Wait Until Dark (1967)
May 9, 2016 7:24 PM - Subscribe

A recently blinded woman is terrorized by a trio of thugs while they search for a heroin stuffed doll they believe is in her apartment.

NYTimes: It takes a long time for this fable of how three clever and diabolical thugs insinuate themselves into the St. Luke's Place arpartment of a young blind woman in search of a valuable doll to get to the point where it grabs you. It takes almost an hour and a half of playing at elaborate deceptions by the histrionic thugs, while the young woman reacts to them with obliging credulity.

And many times in this enactment of dark and evil tricks being played upon the valiant and gentle woman, who has no idea where the doll is at first (it has been passed along to her unsuspecting husband, who has neglectetd to tell her about it and is not at home), there are things that seem sheer contrivance to take up running time and stretches of tedious chatter that may get on a viewer's nerves.

But once this build-up is accomplished—once the sinister plot is launched and the young woman suddenly realizes that she has been duped and is in grave peril—the shock and suspense of the situation hit the audience with almost the same force, I'd imagine, as they evidently hit her. And from here on, the tension is terrific and the melodramatic action is wild as the blind woman uses all her courage and ingenuity to foil her assailants and save her life.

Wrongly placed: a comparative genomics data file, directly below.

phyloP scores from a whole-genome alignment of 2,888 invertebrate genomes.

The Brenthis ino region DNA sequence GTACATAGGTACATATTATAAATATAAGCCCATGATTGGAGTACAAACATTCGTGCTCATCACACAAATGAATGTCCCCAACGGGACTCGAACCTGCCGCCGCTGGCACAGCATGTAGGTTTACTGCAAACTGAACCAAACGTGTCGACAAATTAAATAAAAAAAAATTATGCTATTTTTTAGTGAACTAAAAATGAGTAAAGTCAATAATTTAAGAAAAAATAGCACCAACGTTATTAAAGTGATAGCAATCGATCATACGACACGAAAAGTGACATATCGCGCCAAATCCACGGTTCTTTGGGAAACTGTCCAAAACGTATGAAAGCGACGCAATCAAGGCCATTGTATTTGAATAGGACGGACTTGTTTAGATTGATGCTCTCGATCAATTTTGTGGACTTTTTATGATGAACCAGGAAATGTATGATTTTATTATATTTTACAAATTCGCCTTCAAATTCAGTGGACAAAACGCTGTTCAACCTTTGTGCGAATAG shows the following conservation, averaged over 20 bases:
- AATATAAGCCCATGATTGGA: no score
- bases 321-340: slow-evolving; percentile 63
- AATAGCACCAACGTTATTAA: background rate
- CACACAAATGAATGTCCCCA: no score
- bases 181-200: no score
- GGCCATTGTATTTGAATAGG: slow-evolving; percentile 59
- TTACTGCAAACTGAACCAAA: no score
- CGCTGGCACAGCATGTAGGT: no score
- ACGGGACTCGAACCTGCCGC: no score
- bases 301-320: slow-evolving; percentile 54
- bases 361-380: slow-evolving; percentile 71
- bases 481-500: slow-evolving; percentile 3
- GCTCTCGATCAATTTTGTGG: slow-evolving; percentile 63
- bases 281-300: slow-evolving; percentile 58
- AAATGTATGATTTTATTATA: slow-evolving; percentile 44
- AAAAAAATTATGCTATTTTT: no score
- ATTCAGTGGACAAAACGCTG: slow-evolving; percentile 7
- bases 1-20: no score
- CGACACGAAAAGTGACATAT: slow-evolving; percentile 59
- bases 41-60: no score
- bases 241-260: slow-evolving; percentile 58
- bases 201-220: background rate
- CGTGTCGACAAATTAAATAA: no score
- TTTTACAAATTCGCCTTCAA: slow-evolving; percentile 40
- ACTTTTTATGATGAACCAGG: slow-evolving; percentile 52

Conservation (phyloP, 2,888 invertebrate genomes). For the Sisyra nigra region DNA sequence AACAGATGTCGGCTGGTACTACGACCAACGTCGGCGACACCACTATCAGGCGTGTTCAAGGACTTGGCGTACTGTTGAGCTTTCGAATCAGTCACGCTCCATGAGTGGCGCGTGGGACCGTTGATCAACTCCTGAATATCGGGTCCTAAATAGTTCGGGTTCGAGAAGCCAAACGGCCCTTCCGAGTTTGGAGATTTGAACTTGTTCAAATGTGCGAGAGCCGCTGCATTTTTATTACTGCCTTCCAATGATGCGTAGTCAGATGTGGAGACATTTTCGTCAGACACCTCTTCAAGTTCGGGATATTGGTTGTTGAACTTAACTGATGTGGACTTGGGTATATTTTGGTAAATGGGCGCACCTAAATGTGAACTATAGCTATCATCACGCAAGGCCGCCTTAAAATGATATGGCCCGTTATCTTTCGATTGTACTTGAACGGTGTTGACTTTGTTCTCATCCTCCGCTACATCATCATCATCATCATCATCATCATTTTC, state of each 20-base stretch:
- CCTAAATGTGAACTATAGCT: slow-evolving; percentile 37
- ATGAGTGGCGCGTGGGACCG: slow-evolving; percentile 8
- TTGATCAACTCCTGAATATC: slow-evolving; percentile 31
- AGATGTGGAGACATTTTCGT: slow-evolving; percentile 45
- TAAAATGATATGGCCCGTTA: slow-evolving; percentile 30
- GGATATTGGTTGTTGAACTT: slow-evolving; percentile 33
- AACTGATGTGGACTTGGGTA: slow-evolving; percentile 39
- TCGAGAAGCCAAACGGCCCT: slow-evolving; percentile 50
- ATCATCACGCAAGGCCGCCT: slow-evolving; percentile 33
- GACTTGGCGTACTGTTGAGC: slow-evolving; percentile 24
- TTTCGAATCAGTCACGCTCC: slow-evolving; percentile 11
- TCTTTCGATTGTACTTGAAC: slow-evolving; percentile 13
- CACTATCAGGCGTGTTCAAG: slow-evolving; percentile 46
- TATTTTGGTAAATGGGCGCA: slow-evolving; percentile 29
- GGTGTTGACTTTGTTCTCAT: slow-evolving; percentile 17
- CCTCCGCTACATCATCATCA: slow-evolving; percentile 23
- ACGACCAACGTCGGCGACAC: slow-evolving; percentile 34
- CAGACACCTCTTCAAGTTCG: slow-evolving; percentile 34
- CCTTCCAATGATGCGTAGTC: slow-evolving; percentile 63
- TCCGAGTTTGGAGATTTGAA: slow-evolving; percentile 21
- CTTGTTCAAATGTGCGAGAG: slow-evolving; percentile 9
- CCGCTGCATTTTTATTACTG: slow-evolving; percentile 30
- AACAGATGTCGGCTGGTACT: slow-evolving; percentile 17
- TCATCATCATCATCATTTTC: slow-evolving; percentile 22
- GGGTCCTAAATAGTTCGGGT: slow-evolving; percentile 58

Roger Ebert: Idiot plots usually turn up in bad movies, but occasionally they creep into superior films like this one, causing unhappy distractions. "Wait Until Dark" is about a blind girl (Audrey Hepburn) whose husband accidentally gets possession of a doll containing heroin. After she is left alone in her apartment, three men terrorize her in an attempt to find the doll.

They stage an elaborate act in which one plays a cop, one plays an old college chum of her husband and the third plays -- but never mind. The important thing is, these three guys walk in and out of her apartment with complete freedom. The door is unlocked. First one guy comes in. Then he leaves and someone else turns up. Finally the girl realizes she's in danger.